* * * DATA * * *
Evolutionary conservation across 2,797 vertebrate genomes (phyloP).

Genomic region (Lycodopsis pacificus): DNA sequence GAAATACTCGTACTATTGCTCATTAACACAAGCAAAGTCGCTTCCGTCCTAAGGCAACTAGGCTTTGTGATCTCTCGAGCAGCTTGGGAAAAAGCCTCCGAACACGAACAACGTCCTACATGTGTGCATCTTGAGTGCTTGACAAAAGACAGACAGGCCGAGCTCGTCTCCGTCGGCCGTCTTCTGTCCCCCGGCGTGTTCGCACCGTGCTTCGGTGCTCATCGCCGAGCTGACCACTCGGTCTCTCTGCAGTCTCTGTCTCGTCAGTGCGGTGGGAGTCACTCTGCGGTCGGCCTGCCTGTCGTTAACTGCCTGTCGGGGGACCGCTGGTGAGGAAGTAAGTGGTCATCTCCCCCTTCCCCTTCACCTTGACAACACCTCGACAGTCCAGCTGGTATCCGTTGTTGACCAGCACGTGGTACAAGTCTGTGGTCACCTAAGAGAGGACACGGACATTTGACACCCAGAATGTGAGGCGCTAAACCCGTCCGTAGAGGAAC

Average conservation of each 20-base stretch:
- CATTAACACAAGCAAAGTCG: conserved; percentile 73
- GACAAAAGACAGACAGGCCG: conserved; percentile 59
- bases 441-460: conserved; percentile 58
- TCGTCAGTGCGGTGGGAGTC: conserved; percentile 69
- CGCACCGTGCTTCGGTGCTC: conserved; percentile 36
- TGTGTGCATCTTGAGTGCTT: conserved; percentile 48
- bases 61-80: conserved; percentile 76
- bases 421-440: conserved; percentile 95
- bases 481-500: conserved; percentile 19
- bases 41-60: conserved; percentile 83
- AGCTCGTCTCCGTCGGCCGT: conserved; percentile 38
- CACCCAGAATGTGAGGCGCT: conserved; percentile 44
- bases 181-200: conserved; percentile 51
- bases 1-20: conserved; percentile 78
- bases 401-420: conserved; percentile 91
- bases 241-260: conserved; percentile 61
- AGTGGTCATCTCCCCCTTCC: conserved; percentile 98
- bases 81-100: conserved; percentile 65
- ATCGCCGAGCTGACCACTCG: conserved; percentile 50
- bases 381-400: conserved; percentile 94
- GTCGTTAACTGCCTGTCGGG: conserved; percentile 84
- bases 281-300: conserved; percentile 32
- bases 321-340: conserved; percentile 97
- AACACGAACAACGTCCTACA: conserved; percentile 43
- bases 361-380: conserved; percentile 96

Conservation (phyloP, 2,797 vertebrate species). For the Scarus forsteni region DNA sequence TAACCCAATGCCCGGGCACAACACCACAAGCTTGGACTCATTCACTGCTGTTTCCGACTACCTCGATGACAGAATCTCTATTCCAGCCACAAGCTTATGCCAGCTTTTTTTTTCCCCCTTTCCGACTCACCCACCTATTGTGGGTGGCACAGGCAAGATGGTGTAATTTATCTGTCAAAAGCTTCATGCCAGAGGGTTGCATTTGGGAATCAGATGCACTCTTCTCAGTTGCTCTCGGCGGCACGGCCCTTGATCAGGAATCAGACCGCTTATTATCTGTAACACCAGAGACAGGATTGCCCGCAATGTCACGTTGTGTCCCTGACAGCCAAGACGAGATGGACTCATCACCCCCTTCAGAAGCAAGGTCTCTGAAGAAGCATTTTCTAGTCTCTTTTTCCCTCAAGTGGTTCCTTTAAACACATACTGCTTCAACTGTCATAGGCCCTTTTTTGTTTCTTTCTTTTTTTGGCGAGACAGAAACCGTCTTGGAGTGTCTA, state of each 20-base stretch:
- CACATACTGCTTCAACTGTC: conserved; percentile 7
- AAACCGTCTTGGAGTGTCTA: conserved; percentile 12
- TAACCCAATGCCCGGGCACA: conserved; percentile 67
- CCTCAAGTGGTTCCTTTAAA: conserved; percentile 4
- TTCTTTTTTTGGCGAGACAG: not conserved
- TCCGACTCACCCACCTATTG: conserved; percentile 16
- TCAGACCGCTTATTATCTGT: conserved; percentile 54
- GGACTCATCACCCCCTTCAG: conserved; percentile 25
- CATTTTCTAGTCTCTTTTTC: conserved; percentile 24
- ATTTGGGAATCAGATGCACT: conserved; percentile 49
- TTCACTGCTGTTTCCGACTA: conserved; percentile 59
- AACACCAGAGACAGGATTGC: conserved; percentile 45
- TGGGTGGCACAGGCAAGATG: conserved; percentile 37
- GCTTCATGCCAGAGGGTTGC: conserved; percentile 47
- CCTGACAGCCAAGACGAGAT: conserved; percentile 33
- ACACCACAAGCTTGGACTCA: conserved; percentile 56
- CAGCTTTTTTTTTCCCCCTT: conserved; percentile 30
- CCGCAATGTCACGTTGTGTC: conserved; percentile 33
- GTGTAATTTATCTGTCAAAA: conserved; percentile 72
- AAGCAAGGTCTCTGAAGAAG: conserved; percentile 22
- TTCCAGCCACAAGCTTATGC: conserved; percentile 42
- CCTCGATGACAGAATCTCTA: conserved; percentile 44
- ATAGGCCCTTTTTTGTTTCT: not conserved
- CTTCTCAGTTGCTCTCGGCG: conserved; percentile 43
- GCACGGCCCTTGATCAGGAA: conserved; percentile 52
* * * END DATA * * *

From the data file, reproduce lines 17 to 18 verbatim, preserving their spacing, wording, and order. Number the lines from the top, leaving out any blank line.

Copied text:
- bases 1-20: conserved; percentile 78
- bases 401-420: conserved; percentile 91